Our spa maintenance tips will ensure the most relaxing spot in your home is always ready.


If you are lucky enough to have a relaxing spa in your backyard, you know all about the spa maintenance and spa care that comes with it. Using the appropriate equipment and fairly minimal effort will keep your bubbling haven clean and comfortable. Here are the facts about the spa parts and spa chemicals you'll need for upkeep, and the regular chores you'll need to perform to help avoid spa repairs.

Keeping it Clean: Spa Filters, Sanitizers, and More

Filter or Sanitizer: The filter's primary purpose is to clean the spa of particles. There are three basic types of filters available on the market and a few alternatives.

Diatomaceous Earth Filters (DE): DE filters are fine mesh that has been coated with diatomaceous earth. Although these filters are organic, some areas restrict disposal of DE, which is done each time the filter is cleaned or backwashed, which occurs frequently.

Sand filters: These filters force the spa water to pass through a fine sand which filters particles from the water. The sand needs to be replaced every few years.

Cartridge filters: These pass the spa water through a series of grid-like devices made of a pleated mesh material.

Ultraviolet Water Sterilizers: Sanitize spa water with ultraviolet rays.

Ionizer: This type of spa sanitizer kills bacteria by introducing an electric current between two metal electrodes located in the water pipe system.

Ozone Generator: Sanitize by introducing ozone into the spa water.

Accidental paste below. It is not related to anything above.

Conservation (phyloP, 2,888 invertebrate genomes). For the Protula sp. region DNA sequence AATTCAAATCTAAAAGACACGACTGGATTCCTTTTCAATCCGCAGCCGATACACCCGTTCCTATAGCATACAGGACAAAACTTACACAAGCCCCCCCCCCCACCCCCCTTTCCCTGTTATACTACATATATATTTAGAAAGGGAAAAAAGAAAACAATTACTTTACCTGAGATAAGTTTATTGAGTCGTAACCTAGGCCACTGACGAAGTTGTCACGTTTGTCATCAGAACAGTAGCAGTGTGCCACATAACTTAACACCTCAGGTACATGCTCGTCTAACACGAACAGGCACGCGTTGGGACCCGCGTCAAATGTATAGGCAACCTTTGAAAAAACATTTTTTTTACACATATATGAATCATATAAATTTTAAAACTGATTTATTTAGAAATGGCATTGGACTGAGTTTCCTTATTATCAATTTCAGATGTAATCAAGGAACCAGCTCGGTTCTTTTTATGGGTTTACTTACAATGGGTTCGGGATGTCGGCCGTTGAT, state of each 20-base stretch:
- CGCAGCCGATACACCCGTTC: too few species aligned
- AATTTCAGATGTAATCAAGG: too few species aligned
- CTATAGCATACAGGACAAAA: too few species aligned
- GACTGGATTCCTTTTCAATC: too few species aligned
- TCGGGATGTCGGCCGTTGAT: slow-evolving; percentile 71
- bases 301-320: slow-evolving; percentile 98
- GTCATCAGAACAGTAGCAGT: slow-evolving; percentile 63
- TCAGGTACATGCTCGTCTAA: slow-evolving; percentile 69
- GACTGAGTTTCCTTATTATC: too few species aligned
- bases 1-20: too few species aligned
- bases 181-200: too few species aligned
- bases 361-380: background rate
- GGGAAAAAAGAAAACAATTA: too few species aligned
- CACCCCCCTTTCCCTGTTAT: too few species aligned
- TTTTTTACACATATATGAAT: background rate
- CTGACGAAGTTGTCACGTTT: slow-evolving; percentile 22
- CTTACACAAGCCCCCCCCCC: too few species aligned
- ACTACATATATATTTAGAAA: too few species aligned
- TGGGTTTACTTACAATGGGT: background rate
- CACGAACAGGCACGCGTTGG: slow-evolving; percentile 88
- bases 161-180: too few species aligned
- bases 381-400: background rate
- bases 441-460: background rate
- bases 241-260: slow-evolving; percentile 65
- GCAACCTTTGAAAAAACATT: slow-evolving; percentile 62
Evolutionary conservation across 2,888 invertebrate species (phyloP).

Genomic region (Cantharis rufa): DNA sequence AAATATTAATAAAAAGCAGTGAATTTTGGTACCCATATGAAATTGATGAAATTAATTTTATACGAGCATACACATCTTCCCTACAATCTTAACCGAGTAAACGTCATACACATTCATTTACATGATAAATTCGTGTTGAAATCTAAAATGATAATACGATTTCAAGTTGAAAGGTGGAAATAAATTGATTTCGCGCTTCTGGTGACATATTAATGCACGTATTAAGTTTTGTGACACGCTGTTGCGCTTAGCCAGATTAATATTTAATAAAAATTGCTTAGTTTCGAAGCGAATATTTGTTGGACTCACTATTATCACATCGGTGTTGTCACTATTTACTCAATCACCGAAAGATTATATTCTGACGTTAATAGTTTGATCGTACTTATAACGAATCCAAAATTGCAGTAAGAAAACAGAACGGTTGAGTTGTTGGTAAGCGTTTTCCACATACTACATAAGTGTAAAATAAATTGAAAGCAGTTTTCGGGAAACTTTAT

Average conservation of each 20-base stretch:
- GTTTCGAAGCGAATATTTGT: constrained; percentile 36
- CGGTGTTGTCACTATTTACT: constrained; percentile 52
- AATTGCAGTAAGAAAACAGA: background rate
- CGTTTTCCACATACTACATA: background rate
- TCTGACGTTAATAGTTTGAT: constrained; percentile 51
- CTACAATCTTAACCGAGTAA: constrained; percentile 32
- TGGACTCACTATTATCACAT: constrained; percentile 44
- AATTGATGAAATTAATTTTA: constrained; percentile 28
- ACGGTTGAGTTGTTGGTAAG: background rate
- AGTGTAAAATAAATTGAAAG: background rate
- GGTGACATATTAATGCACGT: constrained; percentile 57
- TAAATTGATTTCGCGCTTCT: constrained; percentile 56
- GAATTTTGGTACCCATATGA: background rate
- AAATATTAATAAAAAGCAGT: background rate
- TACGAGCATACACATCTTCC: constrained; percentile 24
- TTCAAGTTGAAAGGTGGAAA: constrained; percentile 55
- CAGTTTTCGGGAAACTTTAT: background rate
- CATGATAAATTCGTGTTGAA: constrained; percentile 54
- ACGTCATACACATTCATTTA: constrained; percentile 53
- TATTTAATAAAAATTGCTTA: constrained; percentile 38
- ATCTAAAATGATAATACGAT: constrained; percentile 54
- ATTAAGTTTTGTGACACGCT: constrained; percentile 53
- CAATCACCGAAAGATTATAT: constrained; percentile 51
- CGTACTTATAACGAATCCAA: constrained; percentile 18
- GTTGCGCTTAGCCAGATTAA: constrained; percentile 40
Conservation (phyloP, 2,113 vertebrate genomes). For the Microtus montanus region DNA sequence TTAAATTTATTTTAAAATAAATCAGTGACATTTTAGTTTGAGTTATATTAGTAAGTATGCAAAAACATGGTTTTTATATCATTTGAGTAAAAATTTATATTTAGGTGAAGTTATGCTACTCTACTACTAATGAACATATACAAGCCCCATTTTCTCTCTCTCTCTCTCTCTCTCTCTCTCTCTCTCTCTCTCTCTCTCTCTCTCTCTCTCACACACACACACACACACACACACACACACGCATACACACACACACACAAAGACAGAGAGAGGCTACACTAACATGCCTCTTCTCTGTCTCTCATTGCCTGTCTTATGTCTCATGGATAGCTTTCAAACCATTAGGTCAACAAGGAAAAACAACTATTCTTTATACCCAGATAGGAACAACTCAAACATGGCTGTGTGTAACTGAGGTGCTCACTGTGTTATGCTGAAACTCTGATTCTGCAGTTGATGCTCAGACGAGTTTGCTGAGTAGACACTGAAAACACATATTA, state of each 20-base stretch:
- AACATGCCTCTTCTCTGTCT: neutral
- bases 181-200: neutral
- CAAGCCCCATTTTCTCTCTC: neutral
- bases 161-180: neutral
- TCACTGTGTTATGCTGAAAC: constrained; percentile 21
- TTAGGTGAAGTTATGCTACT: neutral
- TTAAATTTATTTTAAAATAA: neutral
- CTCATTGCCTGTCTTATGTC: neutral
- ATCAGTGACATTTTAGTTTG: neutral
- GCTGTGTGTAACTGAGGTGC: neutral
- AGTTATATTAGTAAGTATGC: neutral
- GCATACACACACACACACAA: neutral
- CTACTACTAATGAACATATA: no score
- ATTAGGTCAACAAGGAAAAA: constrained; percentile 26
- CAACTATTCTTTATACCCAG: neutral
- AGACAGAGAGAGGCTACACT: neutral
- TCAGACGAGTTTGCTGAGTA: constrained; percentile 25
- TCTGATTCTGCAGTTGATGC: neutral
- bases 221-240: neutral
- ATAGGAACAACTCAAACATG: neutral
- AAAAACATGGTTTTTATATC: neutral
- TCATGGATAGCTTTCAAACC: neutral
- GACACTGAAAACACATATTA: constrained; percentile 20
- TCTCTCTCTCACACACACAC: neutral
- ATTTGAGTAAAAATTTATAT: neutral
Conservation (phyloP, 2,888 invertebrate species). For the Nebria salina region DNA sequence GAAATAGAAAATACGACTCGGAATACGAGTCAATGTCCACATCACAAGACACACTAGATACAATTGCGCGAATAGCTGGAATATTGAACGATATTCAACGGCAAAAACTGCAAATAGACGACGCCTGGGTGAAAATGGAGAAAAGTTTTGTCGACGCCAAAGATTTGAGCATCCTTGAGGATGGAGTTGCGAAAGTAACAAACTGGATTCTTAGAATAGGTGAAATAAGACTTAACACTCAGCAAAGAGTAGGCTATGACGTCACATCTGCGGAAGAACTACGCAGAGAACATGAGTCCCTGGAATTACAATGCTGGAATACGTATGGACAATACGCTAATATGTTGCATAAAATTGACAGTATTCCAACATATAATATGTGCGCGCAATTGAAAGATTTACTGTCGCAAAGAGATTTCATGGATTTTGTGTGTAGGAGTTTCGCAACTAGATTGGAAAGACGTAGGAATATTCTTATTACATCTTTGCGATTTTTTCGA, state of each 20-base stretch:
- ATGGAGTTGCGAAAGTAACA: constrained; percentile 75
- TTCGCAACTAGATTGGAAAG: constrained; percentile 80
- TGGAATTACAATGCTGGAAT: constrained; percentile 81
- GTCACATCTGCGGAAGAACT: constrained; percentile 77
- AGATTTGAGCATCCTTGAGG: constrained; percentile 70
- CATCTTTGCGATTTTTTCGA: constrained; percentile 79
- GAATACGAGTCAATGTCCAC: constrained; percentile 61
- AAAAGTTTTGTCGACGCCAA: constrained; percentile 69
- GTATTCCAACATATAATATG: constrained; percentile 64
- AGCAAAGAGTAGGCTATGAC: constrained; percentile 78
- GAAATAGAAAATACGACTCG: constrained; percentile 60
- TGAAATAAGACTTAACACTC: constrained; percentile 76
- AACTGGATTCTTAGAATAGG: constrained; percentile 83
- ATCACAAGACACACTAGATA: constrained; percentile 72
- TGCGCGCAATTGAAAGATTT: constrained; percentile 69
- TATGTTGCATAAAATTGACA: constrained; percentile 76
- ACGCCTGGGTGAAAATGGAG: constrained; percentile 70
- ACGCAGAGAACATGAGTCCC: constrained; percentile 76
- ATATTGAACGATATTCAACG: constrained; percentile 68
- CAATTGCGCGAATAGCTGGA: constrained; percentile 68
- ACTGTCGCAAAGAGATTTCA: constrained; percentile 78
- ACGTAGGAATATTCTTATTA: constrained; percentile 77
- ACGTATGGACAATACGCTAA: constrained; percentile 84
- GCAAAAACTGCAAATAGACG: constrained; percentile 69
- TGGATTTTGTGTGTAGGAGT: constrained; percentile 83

Sanitizers: Chlorine and bromine are the most common chemicals used to sanitize, or keep your spa free from microscopic particles. Other sanitizers such as chlorine generators and oxidizers are also available. Oxidizers are sometimes teamed with bromine to sanitize a spa.

Skimming: The surface can be skimmed if needed and most large debris such as leaves or twigs will be captured in the skimmer basket. The basket should be emptied regularly.

Spa Maintenance: Spa Pumps, Heaters, and More

View of backyard including patio and pool

Pump and Motor: The pump circulates the spa water through the filter and heater and then returns it to the spa.

Spa Heaters: Ideal spa water temperature is between 100-103 degrees. It is important to purchase a heater with a BTU rating adequate to service your spa's size.

Spa Pack: This special pack refers to portable spas, which come complete with everything needed to operate the system, including the pump, filter, motor, and heater.

Hydro Jets: Agitate the spa water by pushing a mixture of air and water to create water pressure and provide a massaging action. Table spas typically come with a set number of jets, which varies according to the size of the spa. If you design a built-in spa, you can include as many jets as you wish.

Air Blowers: These blowers use air pressure to agitate spa water, creating swirling bubbles on the surface.

Balance: Imbalanced water causes eye irritation, cloudy water, and can spell trouble for your pool's operation equipment. Maintaining specific levels of pH, alkalinity, water hardness, and total dissolved solids will keep spa water balanced. Sodium bicarbonate (soda ash) and muratic acid are the two most common products used to balance spa water.

Testing: Spa water needs to be tested regularly. The frequency depends on your region, weather conditions, and how much the spa gets used. Three to four times a week is a good rule of thumb when it is used regularly.

Test Kits: Chemistry was not your best subject in high school? Don't worry. Simple-to-use-and-read test kits make it a breeze to test your spa water.

Water Change: Though regular use of chemicals in the spa allows you to keep the water sanitized, it is recommended to completely drain your spa and start fresh about every six months.

Water Change Water Change


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